This prior art detection approach has three principle disadvantages. First, it requires that the reference voltage be adjusted, usually manually, every time any part of the system that affects the output of the photo detector is changed. The output of the photo detector is affected by many properties such as the clarity of the liquid and the material of which the tubing is made including its transmittivity, wall thickness, and diameter. Also, other factors such as alignment of the transmitter/receiver pair and their relative efficiencies affect the output voltage of the photo detector. This heavy dependence on the system configuration requires that the reference voltage of the bubble detector be adjusted for each use.
A second disadvantage is that the prior art detection approach does not compensate for slow drift of the "liquid present" signal level. For many operations the liquid monitored in the tubing changes over the course of time, such as with gradient column chromatography where the starting solvent can be water but changes to acetonitrile over a certain time period, typically 30 minutes. Changing the solvent monitored in the tubing causes a change in the level of the "liquid present" voltage. If the change is significant enough the "liquid present" voltage can cross the reference voltage causing a false indication that air is present.
The third disadvantage of the prior art detection approach is that the difference between the output voltage from the photo detector when liquid is present and when air is present can be very small. This situation requires that the reference voltage be set very close to the "liquid present" voltage, close enough that even normal amounts of electrical noise can cause false detection of air.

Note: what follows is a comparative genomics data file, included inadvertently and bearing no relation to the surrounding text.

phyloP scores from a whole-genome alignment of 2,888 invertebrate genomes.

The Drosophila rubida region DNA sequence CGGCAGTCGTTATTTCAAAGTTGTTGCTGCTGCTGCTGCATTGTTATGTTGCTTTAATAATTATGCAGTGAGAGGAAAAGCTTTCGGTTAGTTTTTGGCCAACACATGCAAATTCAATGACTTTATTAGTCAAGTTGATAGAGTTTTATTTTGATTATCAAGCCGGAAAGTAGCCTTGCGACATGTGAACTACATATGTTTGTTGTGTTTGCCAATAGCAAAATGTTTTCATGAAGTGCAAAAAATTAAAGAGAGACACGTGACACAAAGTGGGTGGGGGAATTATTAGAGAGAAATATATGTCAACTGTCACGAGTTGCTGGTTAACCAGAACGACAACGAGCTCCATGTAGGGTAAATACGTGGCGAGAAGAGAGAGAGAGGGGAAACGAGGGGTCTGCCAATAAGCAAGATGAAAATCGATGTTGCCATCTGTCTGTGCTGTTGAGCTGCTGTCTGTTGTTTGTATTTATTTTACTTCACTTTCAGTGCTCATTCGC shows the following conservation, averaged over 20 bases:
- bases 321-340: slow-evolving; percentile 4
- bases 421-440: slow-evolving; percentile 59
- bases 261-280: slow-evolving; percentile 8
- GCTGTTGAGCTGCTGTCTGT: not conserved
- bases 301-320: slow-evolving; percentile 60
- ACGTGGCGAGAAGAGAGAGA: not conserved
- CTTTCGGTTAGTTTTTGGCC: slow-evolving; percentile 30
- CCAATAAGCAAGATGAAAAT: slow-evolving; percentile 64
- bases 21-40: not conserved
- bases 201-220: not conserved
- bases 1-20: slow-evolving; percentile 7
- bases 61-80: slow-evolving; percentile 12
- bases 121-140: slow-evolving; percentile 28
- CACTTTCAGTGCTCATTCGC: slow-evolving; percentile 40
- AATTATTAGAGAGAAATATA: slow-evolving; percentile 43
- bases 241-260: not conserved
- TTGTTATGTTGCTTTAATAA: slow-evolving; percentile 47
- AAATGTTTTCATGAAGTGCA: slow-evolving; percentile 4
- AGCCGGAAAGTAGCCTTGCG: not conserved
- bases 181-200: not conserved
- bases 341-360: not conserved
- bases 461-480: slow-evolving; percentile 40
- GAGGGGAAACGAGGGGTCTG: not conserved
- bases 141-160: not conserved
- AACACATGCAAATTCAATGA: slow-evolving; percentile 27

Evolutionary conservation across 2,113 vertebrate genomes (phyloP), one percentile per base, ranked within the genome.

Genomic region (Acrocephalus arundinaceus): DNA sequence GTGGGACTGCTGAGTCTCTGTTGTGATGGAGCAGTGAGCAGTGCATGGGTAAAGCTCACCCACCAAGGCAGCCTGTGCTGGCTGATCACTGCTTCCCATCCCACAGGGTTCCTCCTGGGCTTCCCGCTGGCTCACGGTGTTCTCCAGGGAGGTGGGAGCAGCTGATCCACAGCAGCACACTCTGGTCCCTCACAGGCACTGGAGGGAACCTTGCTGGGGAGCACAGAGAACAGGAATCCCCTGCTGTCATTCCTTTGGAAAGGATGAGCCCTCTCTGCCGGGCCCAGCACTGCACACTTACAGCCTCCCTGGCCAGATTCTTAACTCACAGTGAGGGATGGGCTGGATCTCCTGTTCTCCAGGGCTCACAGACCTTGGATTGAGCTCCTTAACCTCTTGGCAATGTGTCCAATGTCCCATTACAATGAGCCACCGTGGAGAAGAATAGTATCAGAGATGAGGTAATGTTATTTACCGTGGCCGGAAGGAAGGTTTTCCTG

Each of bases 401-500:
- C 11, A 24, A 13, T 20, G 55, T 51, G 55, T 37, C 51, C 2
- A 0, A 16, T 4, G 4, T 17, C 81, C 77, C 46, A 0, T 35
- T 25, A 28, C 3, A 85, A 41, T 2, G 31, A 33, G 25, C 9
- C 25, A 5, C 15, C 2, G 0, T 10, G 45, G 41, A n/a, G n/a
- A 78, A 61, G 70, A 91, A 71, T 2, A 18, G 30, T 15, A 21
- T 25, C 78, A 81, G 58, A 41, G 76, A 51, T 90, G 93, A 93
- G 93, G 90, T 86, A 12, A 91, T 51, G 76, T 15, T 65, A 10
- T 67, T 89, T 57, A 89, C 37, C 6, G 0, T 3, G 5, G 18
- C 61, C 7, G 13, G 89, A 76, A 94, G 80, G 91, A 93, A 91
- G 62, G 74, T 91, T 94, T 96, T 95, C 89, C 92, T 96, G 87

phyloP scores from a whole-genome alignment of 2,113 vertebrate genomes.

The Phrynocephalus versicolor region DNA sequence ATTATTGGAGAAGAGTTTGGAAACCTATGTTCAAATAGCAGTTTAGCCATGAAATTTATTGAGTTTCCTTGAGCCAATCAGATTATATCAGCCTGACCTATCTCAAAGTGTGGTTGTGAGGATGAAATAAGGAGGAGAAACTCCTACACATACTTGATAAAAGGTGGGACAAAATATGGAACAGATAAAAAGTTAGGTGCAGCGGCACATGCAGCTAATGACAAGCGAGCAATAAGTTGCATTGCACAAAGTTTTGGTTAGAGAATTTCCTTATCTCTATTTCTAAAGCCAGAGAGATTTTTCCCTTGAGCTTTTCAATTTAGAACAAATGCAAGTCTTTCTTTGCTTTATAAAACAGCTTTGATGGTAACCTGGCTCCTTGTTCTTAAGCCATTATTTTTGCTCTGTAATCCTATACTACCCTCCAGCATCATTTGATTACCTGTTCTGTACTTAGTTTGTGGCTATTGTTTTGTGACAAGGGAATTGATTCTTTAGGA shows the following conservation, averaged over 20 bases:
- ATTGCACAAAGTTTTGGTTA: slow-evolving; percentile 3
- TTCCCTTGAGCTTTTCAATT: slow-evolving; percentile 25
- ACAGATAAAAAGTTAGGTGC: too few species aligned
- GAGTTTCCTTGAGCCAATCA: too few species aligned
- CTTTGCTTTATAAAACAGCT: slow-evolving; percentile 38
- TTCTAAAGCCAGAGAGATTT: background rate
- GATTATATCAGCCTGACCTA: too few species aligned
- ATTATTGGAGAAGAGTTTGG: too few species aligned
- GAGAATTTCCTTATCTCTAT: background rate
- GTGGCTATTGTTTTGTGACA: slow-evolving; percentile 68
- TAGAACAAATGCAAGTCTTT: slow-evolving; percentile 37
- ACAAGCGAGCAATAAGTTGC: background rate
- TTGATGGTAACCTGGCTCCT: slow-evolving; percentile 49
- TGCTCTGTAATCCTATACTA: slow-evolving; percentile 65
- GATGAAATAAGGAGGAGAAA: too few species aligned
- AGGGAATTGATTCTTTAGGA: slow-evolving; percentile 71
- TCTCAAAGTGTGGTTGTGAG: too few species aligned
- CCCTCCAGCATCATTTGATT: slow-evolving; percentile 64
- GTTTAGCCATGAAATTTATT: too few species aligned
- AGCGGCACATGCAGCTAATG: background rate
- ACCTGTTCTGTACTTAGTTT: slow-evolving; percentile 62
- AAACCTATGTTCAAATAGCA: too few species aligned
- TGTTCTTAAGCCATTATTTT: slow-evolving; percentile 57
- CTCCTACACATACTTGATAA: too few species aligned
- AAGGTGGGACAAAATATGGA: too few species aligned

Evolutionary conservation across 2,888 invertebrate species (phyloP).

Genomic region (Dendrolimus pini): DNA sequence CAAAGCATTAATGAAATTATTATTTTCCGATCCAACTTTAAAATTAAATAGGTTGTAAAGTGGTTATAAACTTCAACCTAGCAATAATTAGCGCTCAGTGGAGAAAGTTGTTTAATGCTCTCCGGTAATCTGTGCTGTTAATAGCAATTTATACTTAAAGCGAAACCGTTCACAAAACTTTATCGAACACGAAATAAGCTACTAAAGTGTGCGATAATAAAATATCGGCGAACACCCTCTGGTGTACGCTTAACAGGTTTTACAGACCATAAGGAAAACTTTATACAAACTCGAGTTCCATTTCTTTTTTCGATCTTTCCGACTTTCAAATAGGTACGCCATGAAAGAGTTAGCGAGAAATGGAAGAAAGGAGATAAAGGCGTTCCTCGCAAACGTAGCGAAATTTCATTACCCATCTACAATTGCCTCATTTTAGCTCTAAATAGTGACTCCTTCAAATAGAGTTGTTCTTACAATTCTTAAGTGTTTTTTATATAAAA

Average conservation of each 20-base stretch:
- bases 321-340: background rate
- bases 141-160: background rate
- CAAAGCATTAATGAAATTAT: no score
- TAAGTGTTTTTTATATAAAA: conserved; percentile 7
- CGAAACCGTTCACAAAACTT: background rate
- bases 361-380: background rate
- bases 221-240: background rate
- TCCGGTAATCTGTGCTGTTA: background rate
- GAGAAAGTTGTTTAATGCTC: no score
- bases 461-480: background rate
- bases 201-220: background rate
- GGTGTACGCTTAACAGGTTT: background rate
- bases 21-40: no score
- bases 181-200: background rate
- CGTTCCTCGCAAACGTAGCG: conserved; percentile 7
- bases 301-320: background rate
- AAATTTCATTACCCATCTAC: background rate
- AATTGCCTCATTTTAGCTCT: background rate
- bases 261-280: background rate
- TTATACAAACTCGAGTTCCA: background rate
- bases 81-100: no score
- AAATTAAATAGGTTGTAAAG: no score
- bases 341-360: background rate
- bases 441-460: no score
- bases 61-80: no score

An additional disadvantage is present in the design of some bubble detection devices, namely that they only detect the transition from liquid to air and not the transition from air to liquid. This is important for applications that do not turn off equipment when air is detected, but rather open a valve to purge air from the system. These applications require information not only that air is present to initiate the purge operation, but also that the transition from air to liquid has occurred to indicate the purge is complete.